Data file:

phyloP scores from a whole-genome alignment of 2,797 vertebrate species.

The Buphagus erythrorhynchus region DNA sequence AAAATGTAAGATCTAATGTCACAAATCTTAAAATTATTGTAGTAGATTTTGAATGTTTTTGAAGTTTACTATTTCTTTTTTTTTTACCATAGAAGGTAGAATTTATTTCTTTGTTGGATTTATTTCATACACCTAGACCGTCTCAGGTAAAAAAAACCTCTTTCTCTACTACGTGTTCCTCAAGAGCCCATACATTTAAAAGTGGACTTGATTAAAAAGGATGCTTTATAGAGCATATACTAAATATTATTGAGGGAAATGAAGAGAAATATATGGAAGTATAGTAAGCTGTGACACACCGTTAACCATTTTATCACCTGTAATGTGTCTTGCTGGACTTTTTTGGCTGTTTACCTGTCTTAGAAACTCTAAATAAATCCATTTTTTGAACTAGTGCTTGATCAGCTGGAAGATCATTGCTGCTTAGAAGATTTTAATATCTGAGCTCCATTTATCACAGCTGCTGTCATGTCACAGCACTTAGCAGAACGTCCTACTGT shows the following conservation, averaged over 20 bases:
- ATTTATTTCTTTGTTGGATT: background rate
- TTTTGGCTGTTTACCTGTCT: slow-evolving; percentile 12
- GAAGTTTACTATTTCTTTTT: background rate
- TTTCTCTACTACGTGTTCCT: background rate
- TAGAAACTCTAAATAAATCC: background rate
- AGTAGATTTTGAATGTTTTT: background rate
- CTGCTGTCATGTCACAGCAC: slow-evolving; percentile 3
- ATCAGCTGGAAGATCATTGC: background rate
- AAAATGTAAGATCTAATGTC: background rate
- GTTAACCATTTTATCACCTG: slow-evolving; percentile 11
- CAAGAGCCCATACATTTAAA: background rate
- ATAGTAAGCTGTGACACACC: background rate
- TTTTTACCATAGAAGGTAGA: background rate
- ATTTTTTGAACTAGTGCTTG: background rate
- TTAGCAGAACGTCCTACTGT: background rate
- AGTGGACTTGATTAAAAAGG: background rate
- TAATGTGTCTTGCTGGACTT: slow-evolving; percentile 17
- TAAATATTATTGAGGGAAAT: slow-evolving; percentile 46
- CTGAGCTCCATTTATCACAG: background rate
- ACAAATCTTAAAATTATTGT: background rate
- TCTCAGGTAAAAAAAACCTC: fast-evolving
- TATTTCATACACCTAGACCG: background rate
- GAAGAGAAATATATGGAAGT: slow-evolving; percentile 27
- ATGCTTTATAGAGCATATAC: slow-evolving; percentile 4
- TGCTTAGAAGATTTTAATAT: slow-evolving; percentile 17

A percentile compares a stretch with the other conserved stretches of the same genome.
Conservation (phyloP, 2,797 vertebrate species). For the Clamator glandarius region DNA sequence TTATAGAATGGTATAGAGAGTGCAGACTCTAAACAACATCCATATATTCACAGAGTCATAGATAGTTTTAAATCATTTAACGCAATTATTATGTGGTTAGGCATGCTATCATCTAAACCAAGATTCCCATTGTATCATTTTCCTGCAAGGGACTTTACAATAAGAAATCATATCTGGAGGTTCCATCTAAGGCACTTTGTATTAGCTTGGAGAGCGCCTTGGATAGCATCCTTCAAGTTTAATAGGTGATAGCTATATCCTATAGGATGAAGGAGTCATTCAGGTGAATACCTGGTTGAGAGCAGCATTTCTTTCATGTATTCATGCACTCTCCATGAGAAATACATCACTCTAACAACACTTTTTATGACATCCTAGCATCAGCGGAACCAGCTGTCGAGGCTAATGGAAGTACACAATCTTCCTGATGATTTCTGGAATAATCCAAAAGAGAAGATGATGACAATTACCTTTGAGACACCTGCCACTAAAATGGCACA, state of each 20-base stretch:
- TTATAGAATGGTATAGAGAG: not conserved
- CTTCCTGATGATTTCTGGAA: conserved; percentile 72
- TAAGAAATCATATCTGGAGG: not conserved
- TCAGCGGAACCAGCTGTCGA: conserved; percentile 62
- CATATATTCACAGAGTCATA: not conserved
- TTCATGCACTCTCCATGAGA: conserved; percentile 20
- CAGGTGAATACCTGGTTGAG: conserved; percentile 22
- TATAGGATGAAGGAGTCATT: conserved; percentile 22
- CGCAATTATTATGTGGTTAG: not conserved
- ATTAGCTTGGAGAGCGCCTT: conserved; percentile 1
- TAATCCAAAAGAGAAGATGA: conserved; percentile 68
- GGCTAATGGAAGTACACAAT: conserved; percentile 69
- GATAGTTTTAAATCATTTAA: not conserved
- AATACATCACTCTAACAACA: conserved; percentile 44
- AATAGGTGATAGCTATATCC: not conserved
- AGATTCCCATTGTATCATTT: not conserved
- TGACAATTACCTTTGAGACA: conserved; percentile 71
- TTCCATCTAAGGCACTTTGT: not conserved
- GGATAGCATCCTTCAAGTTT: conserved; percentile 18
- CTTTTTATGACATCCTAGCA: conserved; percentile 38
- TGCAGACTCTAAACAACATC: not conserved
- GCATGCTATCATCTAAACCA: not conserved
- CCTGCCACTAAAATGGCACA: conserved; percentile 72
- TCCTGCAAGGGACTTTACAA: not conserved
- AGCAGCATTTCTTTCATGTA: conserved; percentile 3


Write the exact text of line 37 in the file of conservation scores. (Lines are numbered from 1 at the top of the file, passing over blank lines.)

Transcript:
- TATAGGATGAAGGAGTCATT: conserved; percentile 22